The FCC chairman has come out in support of Network Neutrality and it looks like they will start enforcing a modified Title II very soon: www.wired.com/2015/02/fcc-chairman-wheeler-net-neutrality. I think it’s good that the FCC is finally thinking about consumers, but I do have some concerns that the proposals don’t address the heart of the issue and can do us a different kind of harm.
I believe that nature of our problem is not due to the lack of rules governing how the ISPs must operate, but rather the lack of enforcement of existing laws. Specifically anti-trust laws.
Do you trust your media provider?
We’re currently buying our Internet connectivity from media cartels. These are companies that own the media, the distribution rights to the media, and the distribution pipelines for the media. Their remarkable vertical integration encourages anti-consumer behavior at every touch point with the consumer.
Their vertical integration allows them to leverage one of their market offerings into another one. For example, say you wanted to rent “The Lego Movie” and stream it on your TV. If you’re a digital consumer, you probably have several ways to rent it besides driving to Blockbuster or waiting on a disc to ship. You could stream it from your TV provider’s (Comcast, Time Warner, etc.) on demand service or from one of the myriad digital-only services available (Netflix, Amazon, etc.).
What differentiates these services? They’re providing the exact same product. There’s only two things they can do: provide a product that works and provide good customer service. They’re on level playing field with the customer service part, but the ISPs have a significant advantage on the working part.
The digital-only services have to depend on their competitors to deliver their product.
Netflix directly competes with Comcast to sell a digital video, but depends on Comcast’s infrastructure to actually deliver it. That’s kind of insane when you think about it. What would it be like if you wanted to buy a toaster, but Walmart had a government-enforced monopoly on physical retail in your town? Sure, Walmart could be mandated to host secondary retailers like Target or K-Mart, but why would they do anything to make that experience pleasant? It would be in Walmart’s best interest to degrade secondary shopping experiences as much as possible.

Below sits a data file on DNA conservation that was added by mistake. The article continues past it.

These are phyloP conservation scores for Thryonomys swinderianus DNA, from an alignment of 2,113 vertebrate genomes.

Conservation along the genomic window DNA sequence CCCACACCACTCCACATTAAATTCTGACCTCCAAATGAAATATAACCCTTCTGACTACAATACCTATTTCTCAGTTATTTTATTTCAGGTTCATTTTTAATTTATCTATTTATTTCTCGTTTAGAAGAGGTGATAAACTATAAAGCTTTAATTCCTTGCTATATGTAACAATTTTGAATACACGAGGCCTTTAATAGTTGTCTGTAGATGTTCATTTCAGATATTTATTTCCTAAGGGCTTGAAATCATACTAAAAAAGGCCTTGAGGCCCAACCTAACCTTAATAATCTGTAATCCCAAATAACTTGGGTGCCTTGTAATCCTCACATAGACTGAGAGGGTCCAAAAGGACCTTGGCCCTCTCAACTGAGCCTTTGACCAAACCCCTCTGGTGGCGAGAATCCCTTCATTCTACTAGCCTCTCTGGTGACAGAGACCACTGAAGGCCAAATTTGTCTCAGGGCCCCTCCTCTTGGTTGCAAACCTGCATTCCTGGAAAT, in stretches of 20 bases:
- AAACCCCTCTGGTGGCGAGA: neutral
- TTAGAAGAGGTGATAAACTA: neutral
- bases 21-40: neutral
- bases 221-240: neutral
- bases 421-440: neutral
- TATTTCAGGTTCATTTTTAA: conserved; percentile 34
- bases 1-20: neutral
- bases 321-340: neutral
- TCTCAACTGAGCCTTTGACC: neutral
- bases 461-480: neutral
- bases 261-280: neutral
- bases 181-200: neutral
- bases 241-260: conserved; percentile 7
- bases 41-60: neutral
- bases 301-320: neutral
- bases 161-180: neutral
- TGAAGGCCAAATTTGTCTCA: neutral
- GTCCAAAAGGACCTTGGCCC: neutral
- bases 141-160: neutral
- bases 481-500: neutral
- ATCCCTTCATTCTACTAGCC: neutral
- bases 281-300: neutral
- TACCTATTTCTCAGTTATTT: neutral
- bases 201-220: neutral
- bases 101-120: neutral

They wouldn’t even have to actively make it difficult for Target and K-Mart to operate, they just need to neglect the areas where they do. Lights are burned out or flickering? Don’t change them. Area getting dirty? Why spend money to clean our competitor’s areas? Rest of the store getting a facelift? No need to upgrade our competitors for them.
As a matter of fact, from a shareholder point of view, it would be irresponsible for Walmart to spend anything on maintaining a competitor’s product and distribution system.
This brings us back to the Netflix and Comcast example. Last year, people were accusing Comcastaccusing Comcast of intentionally degrading or neglecting their interconnection with Netflix . That’s only partly true. They were neglecting it only in the sense that they weren’t upgrading the connection points to eliminate congestion during prime streaming times. Why should they spend money to help a competitor have better service?
Network neutrality doesn’t address the actual interconnection problem.
If network neutrality were enforced as the FCC has proposed, it wouldn’t do anything to fix one of the big issues that spurred this push. Comcast could be mandated to treat every packet as equal in their routing systems, but the government can’t dictate how it architects its network or where it spends money. They can’t force them to buy $10 million in new routers at a big Amazon interconnection. And as a private company, they must always spend the money where it benefits them most. And it benefits them the most when their own $5.99 HD copy of the Lego Movie streams more reliably than Amazon’s.
That’s the core of the problem. ISPs are not in the business of providing an Internet data service to their customers. They are media trusts in the business of monopolizing access to media consumers to extract as much revenue as possible and stifle any and all competition and innovation.
Two choices: get media companies out of the ISP business or eliminate local monopolies.
I see 2 ways to address this 1) Break up the media/ISP trusts. You can’t provide data services if you also provide data. This will make sure the companies providing data connections are in the business of making money by selling functional and working data connections.
Or 2) Eliminate local monopolies. If there were healthy local markets for ISPs, this would be a non-issue. An ISP wouldn’t be able to get away with crippling portions of the Internet for their customers because their competitors would call them on it and take their customers.
Net neutrality is still important.
It’s just not really a problem, yet. It’s been pretty much agreed even among the ISPs (excepting Verizon perhaps), that this isn’t what we want to see:
But it’s this idea that we’re trying to protect against right now. The real threat is more insidious and much more profitable.